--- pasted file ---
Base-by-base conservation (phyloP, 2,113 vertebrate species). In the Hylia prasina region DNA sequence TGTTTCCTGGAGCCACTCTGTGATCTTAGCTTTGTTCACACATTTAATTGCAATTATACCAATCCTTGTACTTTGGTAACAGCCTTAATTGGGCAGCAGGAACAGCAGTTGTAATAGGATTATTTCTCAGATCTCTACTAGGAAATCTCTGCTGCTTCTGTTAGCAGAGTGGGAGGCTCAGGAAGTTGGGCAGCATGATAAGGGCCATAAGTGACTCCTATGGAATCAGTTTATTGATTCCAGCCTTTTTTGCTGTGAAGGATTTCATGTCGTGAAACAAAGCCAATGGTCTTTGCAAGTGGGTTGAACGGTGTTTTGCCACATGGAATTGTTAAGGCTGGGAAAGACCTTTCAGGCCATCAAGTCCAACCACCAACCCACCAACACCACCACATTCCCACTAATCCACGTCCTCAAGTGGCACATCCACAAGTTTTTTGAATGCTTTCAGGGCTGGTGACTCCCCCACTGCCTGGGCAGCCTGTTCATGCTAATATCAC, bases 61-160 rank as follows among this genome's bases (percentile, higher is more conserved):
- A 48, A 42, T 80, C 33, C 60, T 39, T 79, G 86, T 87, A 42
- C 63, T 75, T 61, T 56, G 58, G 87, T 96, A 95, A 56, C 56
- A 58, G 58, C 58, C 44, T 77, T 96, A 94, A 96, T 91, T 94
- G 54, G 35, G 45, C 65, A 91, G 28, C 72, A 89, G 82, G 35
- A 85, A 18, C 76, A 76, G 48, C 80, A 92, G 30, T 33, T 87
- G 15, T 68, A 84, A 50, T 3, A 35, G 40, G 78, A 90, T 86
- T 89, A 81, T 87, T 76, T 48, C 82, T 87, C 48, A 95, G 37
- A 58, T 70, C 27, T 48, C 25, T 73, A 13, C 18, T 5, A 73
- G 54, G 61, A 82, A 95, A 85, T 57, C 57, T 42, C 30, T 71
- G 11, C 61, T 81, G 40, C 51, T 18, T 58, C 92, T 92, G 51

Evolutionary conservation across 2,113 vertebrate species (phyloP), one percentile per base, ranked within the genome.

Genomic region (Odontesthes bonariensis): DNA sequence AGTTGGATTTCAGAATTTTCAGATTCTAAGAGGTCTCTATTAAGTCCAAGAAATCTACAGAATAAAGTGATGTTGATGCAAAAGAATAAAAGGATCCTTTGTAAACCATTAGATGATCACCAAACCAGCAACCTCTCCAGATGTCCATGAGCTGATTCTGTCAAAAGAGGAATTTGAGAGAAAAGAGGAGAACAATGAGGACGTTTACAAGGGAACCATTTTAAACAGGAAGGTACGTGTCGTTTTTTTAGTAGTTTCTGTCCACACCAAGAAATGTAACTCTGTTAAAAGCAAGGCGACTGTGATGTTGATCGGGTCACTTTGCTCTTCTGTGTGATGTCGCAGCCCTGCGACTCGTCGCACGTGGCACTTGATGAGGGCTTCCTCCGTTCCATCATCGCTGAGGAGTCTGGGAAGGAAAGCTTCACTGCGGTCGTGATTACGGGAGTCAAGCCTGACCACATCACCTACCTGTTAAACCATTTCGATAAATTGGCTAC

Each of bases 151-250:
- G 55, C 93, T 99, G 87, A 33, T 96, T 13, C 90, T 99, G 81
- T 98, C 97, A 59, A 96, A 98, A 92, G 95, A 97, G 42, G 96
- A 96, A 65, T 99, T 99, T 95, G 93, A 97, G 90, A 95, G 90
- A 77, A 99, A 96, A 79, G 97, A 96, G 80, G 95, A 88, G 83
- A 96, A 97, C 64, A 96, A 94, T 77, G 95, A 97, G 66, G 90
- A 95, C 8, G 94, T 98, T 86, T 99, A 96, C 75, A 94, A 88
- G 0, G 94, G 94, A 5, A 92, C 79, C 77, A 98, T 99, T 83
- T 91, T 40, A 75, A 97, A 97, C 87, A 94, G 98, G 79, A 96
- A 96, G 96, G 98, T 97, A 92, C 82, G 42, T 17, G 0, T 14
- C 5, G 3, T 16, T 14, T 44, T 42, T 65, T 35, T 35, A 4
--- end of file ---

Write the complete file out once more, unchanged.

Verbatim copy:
Base-by-base conservation (phyloP, 2,113 vertebrate species). In the Hylia prasina region DNA sequence TGTTTCCTGGAGCCACTCTGTGATCTTAGCTTTGTTCACACATTTAATTGCAATTATACCAATCCTTGTACTTTGGTAACAGCCTTAATTGGGCAGCAGGAACAGCAGTTGTAATAGGATTATTTCTCAGATCTCTACTAGGAAATCTCTGCTGCTTCTGTTAGCAGAGTGGGAGGCTCAGGAAGTTGGGCAGCATGATAAGGGCCATAAGTGACTCCTATGGAATCAGTTTATTGATTCCAGCCTTTTTTGCTGTGAAGGATTTCATGTCGTGAAACAAAGCCAATGGTCTTTGCAAGTGGGTTGAACGGTGTTTTGCCACATGGAATTGTTAAGGCTGGGAAAGACCTTTCAGGCCATCAAGTCCAACCACCAACCCACCAACACCACCACATTCCCACTAATCCACGTCCTCAAGTGGCACATCCACAAGTTTTTTGAATGCTTTCAGGGCTGGTGACTCCCCCACTGCCTGGGCAGCCTGTTCATGCTAATATCAC, bases 61-160 rank as follows among this genome's bases (percentile, higher is more conserved):
- A 48, A 42, T 80, C 33, C 60, T 39, T 79, G 86, T 87, A 42
- C 63, T 75, T 61, T 56, G 58, G 87, T 96, A 95, A 56, C 56
- A 58, G 58, C 58, C 44, T 77, T 96, A 94, A 96, T 91, T 94
- G 54, G 35, G 45, C 65, A 91, G 28, C 72, A 89, G 82, G 35
- A 85, A 18, C 76, A 76, G 48, C 80, A 92, G 30, T 33, T 87
- G 15, T 68, A 84, A 50, T 3, A 35, G 40, G 78, A 90, T 86
- T 89, A 81, T 87, T 76, T 48, C 82, T 87, C 48, A 95, G 37
- A 58, T 70, C 27, T 48, C 25, T 73, A 13, C 18, T 5, A 73
- G 54, G 61, A 82, A 95, A 85, T 57, C 57, T 42, C 30, T 71
- G 11, C 61, T 81, G 40, C 51, T 18, T 58, C 92, T 92, G 51

Evolutionary conservation across 2,113 vertebrate species (phyloP), one percentile per base, ranked within the genome.

Genomic region (Odontesthes bonariensis): DNA sequence AGTTGGATTTCAGAATTTTCAGATTCTAAGAGGTCTCTATTAAGTCCAAGAAATCTACAGAATAAAGTGATGTTGATGCAAAAGAATAAAAGGATCCTTTGTAAACCATTAGATGATCACCAAACCAGCAACCTCTCCAGATGTCCATGAGCTGATTCTGTCAAAAGAGGAATTTGAGAGAAAAGAGGAGAACAATGAGGACGTTTACAAGGGAACCATTTTAAACAGGAAGGTACGTGTCGTTTTTTTAGTAGTTTCTGTCCACACCAAGAAATGTAACTCTGTTAAAAGCAAGGCGACTGTGATGTTGATCGGGTCACTTTGCTCTTCTGTGTGATGTCGCAGCCCTGCGACTCGTCGCACGTGGCACTTGATGAGGGCTTCCTCCGTTCCATCATCGCTGAGGAGTCTGGGAAGGAAAGCTTCACTGCGGTCGTGATTACGGGAGTCAAGCCTGACCACATCACCTACCTGTTAAACCATTTCGATAAATTGGCTAC

Each of bases 151-250:
- G 55, C 93, T 99, G 87, A 33, T 96, T 13, C 90, T 99, G 81
- T 98, C 97, A 59, A 96, A 98, A 92, G 95, A 97, G 42, G 96
- A 96, A 65, T 99, T 99, T 95, G 93, A 97, G 90, A 95, G 90
- A 77, A 99, A 96, A 79, G 97, A 96, G 80, G 95, A 88, G 83
- A 96, A 97, C 64, A 96, A 94, T 77, G 95, A 97, G 66, G 90
- A 95, C 8, G 94, T 98, T 86, T 99, A 96, C 75, A 94, A 88
- G 0, G 94, G 94, A 5, A 92, C 79, C 77, A 98, T 99, T 83
- T 91, T 40, A 75, A 97, A 97, C 87, A 94, G 98, G 79, A 96
- A 96, G 96, G 98, T 97, A 92, C 82, G 42, T 17, G 0, T 14
- C 5, G 3, T 16, T 14, T 44, T 42, T 65, T 35, T 35, A 4